Researchers use 3D printing to combat hair loss

Published on July 15, 2019 by Carlota V.

At Columbia University, a team of researchers used 3D printing to grow hair! The technology allowed them to easily create plastic molds that were then used to grow hair follicles. A major innovation for the medical sector as it is very difficult to grow human hair under laboratory conditions. Some research had been done in the past to bioprint hair, however the American researchers seek to create a method that allows the hair follicles to grow more easily by 3D printing the molds on which they grow instead.

3D printing molds to combat hair loss

The team started from a clear observation: cells taken from the base of human hair do not grow when they are grown in the laboratory, unlike animal hair such as mice or rats. They are too resistant, which then limits capillary reconstruction and grafts. To overcome this problem, the researchers created a plastic mold designed to reproduce a natural micro-environment that stimulates the growth of the hair follicle. This mold has very fine small peaks, half a millimetre wide, inside which the cells are grown. “Traditional manufacturing techniques were not able to create such fine structures. This work has therefore been greatly facilitated by the innovations of 3D printing technology,” explains Angela Christiano, who initiated this study.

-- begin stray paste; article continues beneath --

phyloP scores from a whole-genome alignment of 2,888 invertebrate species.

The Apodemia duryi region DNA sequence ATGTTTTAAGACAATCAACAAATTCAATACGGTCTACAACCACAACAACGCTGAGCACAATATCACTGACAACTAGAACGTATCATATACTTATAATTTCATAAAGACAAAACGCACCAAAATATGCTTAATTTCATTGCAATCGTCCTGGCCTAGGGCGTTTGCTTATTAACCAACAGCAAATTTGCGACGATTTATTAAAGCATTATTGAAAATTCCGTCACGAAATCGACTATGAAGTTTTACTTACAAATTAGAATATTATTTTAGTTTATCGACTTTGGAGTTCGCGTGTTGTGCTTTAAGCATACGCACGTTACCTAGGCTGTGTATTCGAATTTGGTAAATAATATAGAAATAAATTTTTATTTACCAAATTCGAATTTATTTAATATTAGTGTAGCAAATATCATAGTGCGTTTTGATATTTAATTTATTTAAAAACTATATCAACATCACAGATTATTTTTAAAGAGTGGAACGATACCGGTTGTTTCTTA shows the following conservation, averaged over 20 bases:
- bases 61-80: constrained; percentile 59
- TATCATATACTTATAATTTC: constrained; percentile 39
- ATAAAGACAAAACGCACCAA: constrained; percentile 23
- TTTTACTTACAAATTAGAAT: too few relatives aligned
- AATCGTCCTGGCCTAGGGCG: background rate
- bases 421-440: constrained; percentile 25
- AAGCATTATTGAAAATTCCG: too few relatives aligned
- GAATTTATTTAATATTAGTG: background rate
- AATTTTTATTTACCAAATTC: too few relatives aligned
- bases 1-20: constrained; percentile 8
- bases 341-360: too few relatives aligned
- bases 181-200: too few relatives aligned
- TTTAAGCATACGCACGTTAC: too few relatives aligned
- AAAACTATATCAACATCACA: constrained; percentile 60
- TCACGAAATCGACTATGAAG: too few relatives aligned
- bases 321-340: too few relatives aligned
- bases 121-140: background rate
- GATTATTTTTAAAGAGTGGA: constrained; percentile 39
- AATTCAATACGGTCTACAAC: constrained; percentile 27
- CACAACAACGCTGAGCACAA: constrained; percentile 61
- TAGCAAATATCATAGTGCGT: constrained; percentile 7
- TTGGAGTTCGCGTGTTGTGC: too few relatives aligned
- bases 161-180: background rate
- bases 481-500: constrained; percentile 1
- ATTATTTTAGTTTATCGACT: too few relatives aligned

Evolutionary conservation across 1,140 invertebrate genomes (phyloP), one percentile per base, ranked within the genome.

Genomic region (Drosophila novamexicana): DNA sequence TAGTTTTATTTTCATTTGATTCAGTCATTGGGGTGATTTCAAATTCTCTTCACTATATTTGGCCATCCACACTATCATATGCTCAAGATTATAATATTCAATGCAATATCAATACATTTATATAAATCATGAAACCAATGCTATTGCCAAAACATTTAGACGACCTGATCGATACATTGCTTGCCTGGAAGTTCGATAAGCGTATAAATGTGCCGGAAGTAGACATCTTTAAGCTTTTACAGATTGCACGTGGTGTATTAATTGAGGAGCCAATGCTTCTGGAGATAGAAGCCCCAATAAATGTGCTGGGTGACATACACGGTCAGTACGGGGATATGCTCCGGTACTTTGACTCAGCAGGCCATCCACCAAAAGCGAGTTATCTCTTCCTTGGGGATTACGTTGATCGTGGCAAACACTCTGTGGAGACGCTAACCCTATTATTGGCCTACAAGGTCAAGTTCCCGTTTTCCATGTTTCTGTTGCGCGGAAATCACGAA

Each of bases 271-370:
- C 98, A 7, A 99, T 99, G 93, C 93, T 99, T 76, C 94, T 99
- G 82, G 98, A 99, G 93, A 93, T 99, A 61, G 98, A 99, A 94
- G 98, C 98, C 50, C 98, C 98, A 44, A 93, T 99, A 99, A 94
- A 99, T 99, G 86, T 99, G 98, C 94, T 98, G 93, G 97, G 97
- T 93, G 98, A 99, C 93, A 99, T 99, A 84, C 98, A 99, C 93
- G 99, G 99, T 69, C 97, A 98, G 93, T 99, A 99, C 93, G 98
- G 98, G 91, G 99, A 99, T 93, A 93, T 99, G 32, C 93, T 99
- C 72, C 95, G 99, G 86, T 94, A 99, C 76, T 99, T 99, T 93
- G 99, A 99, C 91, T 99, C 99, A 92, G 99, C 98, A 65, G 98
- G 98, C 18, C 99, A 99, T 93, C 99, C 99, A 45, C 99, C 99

3D printing hair loss

Cross section of a hair follicle | photo Credits: Angela Christiano / Columbia University Irving Medical Center

The team explains that they placed hair follicle cells around these peaks and then above them, cells producing keratin, the protein from which hair is made. After a three-week cultivation period, hair would started to grow. The molds were 3D printed on an  FDM desktop 3D printer, specifically the Sindoh 3DWOX.

Angela Christiano leads the research work

Angela Christiano continues, “We can create a kind of hair farm, that is, a network of hair that is properly designed and shaped so that it can be transplanted into the scalp of the same patient. Hair restoration thus becomes much more accessible for all patients, male or female. We will no longer be limited by the number of hair donors – as a general rule, it takes about 2000 healthy follicles to make a successful transplant.” Artificial follicles could also be used by the pharmaceutical industry to detect new drugs for hair growth. You can find more information about this study HERE.

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One comment

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  1. Denisa Avram says:

    Hello. I am a medical student. I would like to make this experiment if it is possible. Can you help me with some indications?
    Thank you.

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